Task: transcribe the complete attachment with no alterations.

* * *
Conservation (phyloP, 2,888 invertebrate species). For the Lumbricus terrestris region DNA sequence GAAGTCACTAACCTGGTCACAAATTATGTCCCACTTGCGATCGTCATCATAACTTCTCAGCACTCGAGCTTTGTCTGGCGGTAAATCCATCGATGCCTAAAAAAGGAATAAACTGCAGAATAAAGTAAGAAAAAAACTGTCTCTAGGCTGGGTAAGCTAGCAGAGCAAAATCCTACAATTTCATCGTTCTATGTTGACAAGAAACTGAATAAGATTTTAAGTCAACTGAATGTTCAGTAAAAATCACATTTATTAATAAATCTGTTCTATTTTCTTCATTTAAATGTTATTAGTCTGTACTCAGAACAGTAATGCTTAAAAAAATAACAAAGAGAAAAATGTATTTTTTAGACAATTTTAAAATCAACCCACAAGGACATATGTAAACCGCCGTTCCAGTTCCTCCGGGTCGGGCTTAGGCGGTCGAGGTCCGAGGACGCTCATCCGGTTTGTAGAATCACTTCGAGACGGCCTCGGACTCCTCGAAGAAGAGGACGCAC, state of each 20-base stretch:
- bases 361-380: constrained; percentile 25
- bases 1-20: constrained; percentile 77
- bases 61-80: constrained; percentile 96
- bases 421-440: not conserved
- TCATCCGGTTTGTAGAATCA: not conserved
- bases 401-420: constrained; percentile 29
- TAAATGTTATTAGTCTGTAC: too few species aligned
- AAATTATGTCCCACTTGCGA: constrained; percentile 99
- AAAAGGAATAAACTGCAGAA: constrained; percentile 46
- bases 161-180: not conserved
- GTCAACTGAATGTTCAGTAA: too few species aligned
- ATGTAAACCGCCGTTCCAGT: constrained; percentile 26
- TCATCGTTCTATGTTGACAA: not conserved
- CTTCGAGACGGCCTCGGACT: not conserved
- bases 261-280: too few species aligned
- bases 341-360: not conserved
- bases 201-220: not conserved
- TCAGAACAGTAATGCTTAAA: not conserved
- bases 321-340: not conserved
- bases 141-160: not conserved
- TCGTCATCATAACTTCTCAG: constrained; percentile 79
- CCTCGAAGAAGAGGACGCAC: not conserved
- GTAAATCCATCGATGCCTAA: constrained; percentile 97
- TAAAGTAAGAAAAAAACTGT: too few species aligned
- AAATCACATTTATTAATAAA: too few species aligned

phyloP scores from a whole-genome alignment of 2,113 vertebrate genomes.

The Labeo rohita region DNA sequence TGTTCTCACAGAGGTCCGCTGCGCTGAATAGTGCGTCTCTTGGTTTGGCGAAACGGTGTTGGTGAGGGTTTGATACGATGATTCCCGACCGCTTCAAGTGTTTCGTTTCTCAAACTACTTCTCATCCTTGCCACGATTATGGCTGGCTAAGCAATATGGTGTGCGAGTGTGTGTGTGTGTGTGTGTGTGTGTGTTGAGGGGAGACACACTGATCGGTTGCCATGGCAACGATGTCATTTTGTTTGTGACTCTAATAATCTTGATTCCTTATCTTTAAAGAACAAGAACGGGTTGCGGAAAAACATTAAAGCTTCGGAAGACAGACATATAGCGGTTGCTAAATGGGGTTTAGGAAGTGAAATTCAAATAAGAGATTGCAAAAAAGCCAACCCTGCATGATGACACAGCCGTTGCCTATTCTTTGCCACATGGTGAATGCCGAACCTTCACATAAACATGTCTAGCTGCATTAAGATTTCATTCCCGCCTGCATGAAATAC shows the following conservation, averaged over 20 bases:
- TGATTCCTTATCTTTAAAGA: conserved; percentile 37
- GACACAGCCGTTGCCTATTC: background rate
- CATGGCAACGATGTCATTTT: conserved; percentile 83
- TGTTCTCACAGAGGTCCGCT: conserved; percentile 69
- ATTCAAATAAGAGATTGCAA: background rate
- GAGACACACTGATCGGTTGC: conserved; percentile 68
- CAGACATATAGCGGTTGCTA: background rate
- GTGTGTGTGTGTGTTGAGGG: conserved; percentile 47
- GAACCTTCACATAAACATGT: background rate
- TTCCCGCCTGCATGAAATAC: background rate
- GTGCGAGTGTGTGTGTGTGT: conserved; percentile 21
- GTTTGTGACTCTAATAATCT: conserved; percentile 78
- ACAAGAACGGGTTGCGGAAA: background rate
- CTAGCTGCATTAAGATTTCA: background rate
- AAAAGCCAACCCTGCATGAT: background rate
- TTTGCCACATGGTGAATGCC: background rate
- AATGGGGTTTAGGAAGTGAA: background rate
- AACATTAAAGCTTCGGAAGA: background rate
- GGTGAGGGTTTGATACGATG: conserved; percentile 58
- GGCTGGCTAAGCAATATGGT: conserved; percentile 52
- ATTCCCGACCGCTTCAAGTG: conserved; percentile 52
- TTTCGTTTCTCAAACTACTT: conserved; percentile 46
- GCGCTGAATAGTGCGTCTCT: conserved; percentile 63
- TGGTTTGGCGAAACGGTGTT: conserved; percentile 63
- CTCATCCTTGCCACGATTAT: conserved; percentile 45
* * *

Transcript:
Conservation (phyloP, 2,888 invertebrate species). For the Lumbricus terrestris region DNA sequence GAAGTCACTAACCTGGTCACAAATTATGTCCCACTTGCGATCGTCATCATAACTTCTCAGCACTCGAGCTTTGTCTGGCGGTAAATCCATCGATGCCTAAAAAAGGAATAAACTGCAGAATAAAGTAAGAAAAAAACTGTCTCTAGGCTGGGTAAGCTAGCAGAGCAAAATCCTACAATTTCATCGTTCTATGTTGACAAGAAACTGAATAAGATTTTAAGTCAACTGAATGTTCAGTAAAAATCACATTTATTAATAAATCTGTTCTATTTTCTTCATTTAAATGTTATTAGTCTGTACTCAGAACAGTAATGCTTAAAAAAATAACAAAGAGAAAAATGTATTTTTTAGACAATTTTAAAATCAACCCACAAGGACATATGTAAACCGCCGTTCCAGTTCCTCCGGGTCGGGCTTAGGCGGTCGAGGTCCGAGGACGCTCATCCGGTTTGTAGAATCACTTCGAGACGGCCTCGGACTCCTCGAAGAAGAGGACGCAC, state of each 20-base stretch:
- bases 361-380: constrained; percentile 25
- bases 1-20: constrained; percentile 77
- bases 61-80: constrained; percentile 96
- bases 421-440: not conserved
- TCATCCGGTTTGTAGAATCA: not conserved
- bases 401-420: constrained; percentile 29
- TAAATGTTATTAGTCTGTAC: too few species aligned
- AAATTATGTCCCACTTGCGA: constrained; percentile 99
- AAAAGGAATAAACTGCAGAA: constrained; percentile 46
- bases 161-180: not conserved
- GTCAACTGAATGTTCAGTAA: too few species aligned
- ATGTAAACCGCCGTTCCAGT: constrained; percentile 26
- TCATCGTTCTATGTTGACAA: not conserved
- CTTCGAGACGGCCTCGGACT: not conserved
- bases 261-280: too few species aligned
- bases 341-360: not conserved
- bases 201-220: not conserved
- TCAGAACAGTAATGCTTAAA: not conserved
- bases 321-340: not conserved
- bases 141-160: not conserved
- TCGTCATCATAACTTCTCAG: constrained; percentile 79
- CCTCGAAGAAGAGGACGCAC: not conserved
- GTAAATCCATCGATGCCTAA: constrained; percentile 97
- TAAAGTAAGAAAAAAACTGT: too few species aligned
- AAATCACATTTATTAATAAA: too few species aligned

phyloP scores from a whole-genome alignment of 2,113 vertebrate genomes.

The Labeo rohita region DNA sequence TGTTCTCACAGAGGTCCGCTGCGCTGAATAGTGCGTCTCTTGGTTTGGCGAAACGGTGTTGGTGAGGGTTTGATACGATGATTCCCGACCGCTTCAAGTGTTTCGTTTCTCAAACTACTTCTCATCCTTGCCACGATTATGGCTGGCTAAGCAATATGGTGTGCGAGTGTGTGTGTGTGTGTGTGTGTGTGTGTTGAGGGGAGACACACTGATCGGTTGCCATGGCAACGATGTCATTTTGTTTGTGACTCTAATAATCTTGATTCCTTATCTTTAAAGAACAAGAACGGGTTGCGGAAAAACATTAAAGCTTCGGAAGACAGACATATAGCGGTTGCTAAATGGGGTTTAGGAAGTGAAATTCAAATAAGAGATTGCAAAAAAGCCAACCCTGCATGATGACACAGCCGTTGCCTATTCTTTGCCACATGGTGAATGCCGAACCTTCACATAAACATGTCTAGCTGCATTAAGATTTCATTCCCGCCTGCATGAAATAC shows the following conservation, averaged over 20 bases:
- TGATTCCTTATCTTTAAAGA: conserved; percentile 37
- GACACAGCCGTTGCCTATTC: background rate
- CATGGCAACGATGTCATTTT: conserved; percentile 83
- TGTTCTCACAGAGGTCCGCT: conserved; percentile 69
- ATTCAAATAAGAGATTGCAA: background rate
- GAGACACACTGATCGGTTGC: conserved; percentile 68
- CAGACATATAGCGGTTGCTA: background rate
- GTGTGTGTGTGTGTTGAGGG: conserved; percentile 47
- GAACCTTCACATAAACATGT: background rate
- TTCCCGCCTGCATGAAATAC: background rate
- GTGCGAGTGTGTGTGTGTGT: conserved; percentile 21
- GTTTGTGACTCTAATAATCT: conserved; percentile 78
- ACAAGAACGGGTTGCGGAAA: background rate
- CTAGCTGCATTAAGATTTCA: background rate
- AAAAGCCAACCCTGCATGAT: background rate
- TTTGCCACATGGTGAATGCC: background rate
- AATGGGGTTTAGGAAGTGAA: background rate
- AACATTAAAGCTTCGGAAGA: background rate
- GGTGAGGGTTTGATACGATG: conserved; percentile 58
- GGCTGGCTAAGCAATATGGT: conserved; percentile 52
- ATTCCCGACCGCTTCAAGTG: conserved; percentile 52
- TTTCGTTTCTCAAACTACTT: conserved; percentile 46
- GCGCTGAATAGTGCGTCTCT: conserved; percentile 63
- TGGTTTGGCGAAACGGTGTT: conserved; percentile 63
- CTCATCCTTGCCACGATTAT: conserved; percentile 45